In the rural Wisconsin town of Richfield, located about 35 miles outside of Milwaukee, Northbrook Church is shaking things up. As the only nondenominational church in the predominantly Lutheran and Catholic area, it’s offering people a different kind of faith community.
“Here in the upper-Midwest, the culture is pretty stoic,” says Mike Bellanti, Northbrook’s senior pastor. “It’s very German, a little more traditional, and hierarchical in structure, where you don’t question the pastor or ask the hard questions.
“We share with people that we’re a safe place to ask hard questions when it comes to faith, God and culture. That tends to open up a lot of opportunities for us to reach people.”
Chris DiPaola sensed this quality when he first came to Northbrook six years ago. He was raised Catholic but fell away from faith as an adult. When he and his family settled in the nearby town of Hartford, his wife and daughter began attending Northbrook, asking him to join them every week. He was reluctant at first, but finally agreed to go, mostly so they’d stop asking, he says.
But what he found took him by surprise.
“It was very welcoming. It felt alive,” DiPaola says. “There was a warmth there that I had never felt before. I listened to the message and really felt the Holy Spirit moving in me. I gave my life to Christ and was just completely convinced, and for me that was a big deal.”
DiPaola is now an active member of the church. For a while, he served as a leader on the worship team, running lights, sound and media. Now he’s helping to lead a group of men toward reviving the defunct men’s ministry.
DiPaola’s experience is common among members of Northbrook, Bellanti says.
“There is a large group of people here who are ‘used-to-bes,’” Bellanti says. “They used to go to church. They used to be part of this denomination or that church. But when they start having kids, they decide they want God in their life again, and they find him here. We see quite a bit of that.”
Those people are a big reason Northbrook has consistently grown in attendance for the last seven years, says Bellanti, who began pastoring the church in 2009 after leading a church in Colorado for a decade.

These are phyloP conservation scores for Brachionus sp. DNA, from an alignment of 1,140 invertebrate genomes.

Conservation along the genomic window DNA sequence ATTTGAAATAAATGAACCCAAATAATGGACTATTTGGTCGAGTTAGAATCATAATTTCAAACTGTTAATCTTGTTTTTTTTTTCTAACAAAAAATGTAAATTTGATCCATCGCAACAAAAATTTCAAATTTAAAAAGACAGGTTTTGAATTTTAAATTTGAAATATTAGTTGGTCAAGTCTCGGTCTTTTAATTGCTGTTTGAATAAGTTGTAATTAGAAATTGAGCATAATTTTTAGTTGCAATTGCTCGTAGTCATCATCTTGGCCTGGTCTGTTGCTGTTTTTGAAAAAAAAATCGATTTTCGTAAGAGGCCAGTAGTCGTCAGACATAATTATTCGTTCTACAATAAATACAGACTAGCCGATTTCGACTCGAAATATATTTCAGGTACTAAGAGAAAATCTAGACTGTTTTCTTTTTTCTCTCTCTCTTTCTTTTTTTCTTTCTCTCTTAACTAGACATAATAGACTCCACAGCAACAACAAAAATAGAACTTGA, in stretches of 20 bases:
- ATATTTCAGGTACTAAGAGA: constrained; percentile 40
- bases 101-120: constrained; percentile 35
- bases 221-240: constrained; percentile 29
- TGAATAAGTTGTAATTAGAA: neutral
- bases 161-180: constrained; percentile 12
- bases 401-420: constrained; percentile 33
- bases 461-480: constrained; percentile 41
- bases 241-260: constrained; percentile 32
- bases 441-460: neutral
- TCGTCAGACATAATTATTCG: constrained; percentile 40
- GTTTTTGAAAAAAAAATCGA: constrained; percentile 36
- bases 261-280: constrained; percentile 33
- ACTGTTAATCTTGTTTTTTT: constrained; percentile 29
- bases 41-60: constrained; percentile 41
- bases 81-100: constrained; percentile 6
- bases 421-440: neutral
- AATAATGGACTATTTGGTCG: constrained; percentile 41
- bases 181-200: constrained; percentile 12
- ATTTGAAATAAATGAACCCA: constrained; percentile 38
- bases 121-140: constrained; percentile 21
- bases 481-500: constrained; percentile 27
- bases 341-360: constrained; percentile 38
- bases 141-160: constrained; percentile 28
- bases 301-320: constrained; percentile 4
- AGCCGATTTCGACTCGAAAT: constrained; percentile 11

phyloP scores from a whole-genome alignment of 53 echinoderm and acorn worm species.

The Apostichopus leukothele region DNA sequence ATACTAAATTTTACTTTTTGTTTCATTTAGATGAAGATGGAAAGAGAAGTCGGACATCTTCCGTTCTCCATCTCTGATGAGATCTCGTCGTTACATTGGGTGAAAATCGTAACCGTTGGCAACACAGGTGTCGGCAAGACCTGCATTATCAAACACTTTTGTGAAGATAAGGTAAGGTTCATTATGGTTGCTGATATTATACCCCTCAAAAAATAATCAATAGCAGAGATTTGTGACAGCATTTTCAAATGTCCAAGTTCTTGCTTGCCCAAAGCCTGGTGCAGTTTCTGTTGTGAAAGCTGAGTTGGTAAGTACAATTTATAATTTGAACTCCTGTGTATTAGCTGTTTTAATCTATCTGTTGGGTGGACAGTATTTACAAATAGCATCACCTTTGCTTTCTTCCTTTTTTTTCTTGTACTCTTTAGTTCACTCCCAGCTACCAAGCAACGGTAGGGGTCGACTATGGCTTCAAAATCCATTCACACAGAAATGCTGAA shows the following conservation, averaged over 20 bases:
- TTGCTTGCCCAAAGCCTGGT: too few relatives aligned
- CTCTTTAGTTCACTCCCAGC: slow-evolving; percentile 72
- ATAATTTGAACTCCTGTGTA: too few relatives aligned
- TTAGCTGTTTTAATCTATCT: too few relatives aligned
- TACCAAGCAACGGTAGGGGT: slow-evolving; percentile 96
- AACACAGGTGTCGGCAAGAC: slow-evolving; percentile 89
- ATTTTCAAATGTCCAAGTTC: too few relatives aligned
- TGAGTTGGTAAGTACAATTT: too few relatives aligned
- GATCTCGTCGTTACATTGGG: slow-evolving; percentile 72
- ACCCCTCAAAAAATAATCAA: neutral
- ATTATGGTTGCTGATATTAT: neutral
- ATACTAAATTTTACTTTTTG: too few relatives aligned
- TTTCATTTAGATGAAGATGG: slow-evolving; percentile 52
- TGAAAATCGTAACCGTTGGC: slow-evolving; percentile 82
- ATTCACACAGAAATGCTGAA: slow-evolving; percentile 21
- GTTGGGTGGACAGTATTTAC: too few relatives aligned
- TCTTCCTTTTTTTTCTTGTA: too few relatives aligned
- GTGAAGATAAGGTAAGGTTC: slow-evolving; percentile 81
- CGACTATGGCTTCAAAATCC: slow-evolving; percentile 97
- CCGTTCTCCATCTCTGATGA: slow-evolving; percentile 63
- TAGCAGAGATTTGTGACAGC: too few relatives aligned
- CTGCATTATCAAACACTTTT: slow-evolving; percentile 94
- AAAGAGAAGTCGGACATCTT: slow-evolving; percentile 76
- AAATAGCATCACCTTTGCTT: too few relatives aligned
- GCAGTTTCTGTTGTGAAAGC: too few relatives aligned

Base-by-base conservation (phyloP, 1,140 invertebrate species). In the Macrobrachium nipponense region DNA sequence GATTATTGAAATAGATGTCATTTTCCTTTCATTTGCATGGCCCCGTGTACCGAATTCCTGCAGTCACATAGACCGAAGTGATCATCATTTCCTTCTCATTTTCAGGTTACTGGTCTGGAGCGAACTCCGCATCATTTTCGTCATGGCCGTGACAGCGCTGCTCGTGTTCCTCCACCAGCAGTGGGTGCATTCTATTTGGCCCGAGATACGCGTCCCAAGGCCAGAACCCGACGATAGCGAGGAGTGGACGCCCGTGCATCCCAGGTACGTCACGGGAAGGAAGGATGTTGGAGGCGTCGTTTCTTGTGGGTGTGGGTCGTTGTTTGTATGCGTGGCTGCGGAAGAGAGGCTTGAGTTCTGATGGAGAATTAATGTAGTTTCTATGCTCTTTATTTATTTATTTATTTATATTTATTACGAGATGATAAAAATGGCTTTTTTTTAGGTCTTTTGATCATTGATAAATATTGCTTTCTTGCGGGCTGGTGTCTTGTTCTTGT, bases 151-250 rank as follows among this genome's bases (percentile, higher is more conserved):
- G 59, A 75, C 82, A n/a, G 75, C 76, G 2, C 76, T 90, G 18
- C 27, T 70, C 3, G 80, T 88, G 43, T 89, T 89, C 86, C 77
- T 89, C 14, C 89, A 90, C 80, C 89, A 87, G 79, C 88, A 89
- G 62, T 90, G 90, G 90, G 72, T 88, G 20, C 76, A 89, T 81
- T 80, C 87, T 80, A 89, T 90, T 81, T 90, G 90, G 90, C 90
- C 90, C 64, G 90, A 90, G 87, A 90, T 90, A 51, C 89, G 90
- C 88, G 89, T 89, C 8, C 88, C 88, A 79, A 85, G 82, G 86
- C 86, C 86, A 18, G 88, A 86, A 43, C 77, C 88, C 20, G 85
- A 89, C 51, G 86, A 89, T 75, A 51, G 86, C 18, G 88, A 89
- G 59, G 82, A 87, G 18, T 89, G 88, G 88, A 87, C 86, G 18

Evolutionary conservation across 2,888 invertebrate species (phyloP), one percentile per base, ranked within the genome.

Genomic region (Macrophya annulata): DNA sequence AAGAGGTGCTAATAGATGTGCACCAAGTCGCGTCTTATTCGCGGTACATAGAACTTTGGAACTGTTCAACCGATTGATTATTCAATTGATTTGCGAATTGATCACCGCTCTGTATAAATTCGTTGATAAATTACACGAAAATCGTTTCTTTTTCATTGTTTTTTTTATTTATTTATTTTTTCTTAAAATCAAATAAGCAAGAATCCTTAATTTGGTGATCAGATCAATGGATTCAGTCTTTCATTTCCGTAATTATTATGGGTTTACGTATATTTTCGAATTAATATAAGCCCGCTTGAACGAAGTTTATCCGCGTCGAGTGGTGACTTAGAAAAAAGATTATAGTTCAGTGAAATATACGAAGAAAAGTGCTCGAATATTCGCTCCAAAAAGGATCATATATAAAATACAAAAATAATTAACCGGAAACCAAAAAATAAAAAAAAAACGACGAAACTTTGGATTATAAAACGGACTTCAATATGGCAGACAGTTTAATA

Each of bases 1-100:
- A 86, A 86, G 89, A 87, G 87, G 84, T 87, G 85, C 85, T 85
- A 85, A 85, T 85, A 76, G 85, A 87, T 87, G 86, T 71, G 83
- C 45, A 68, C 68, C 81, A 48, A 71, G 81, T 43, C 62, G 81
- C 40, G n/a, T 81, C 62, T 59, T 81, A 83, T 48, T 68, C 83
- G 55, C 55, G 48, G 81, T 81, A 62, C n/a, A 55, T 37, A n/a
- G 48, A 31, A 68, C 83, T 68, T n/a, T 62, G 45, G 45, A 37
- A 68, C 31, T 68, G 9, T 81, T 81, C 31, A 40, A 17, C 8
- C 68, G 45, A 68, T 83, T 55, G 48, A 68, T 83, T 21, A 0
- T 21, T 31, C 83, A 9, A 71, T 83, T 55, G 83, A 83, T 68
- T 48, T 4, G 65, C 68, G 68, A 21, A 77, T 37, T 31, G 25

But in the two years prior to Bellanti’s arrival, the church lost 600 people.
“There was a lot of turmoil happening when they invited me to come here,” he says. “So I kind of stepped into a mess. But they were ready for a change, ready to move forward. When I stepped in, we started seeing immediate growth because we brought some new life into the church.”
A lot of that new life came in the form of new attendees: affluent families who work in Milwaukee but live in Richfield. The congregation also consists of several farmers and blue-collar workers.
“Whoever is preaching, whether it’s me or one of our other teaching pastors, we’ve just decided to be a really honest, transparent, down-to-earth place,” Bellanti says. “And I think the preaching reflects that and people gravitate toward that.”
DiPaola says he agrees that the honest preaching style has contributed to growth.
“[Bellanti] is very open and honest,” DiPaola says, “and even with the growth … he’s kept it grounded when there’s a risk of things turning into more of a production or a show, and less of a service and worship time.”
There’s no doubt that Bellanti—a Buffalo, New York-born Italian who jokes that he’s anything but stoic—has helped to usher in a casual, open atmosphere.
The pastor also credits the church’s growth in 2015-2016 to some new spaces the church has built, including a larger sanctuary to accommodate the growing membership, a common community space with a café and fireplace, and additional group meeting space.
According to DiPaola, the primary reason for the church’s growth is simple: The Holy Spirit’s presence is palpable, and the emphasis stays on God.
“The point is to bring people closer to God,” DiPaola says. “It’s been really neat how Mike has just been so honest and has kept it about Christ—not about himself or Northbrook. He talks about the truth about Christ and Christ’s love. And that’s been the key.”
Lead Pastor: Mike Bellanti
Twitter: @Mike_Bellanti, @NorthbrookInfo
A 2016 OUTREACH 100 CHURCH
Growth in 2015: +365 (22%)
Photo Credit: Jay Westhauser (Westhauser Photography)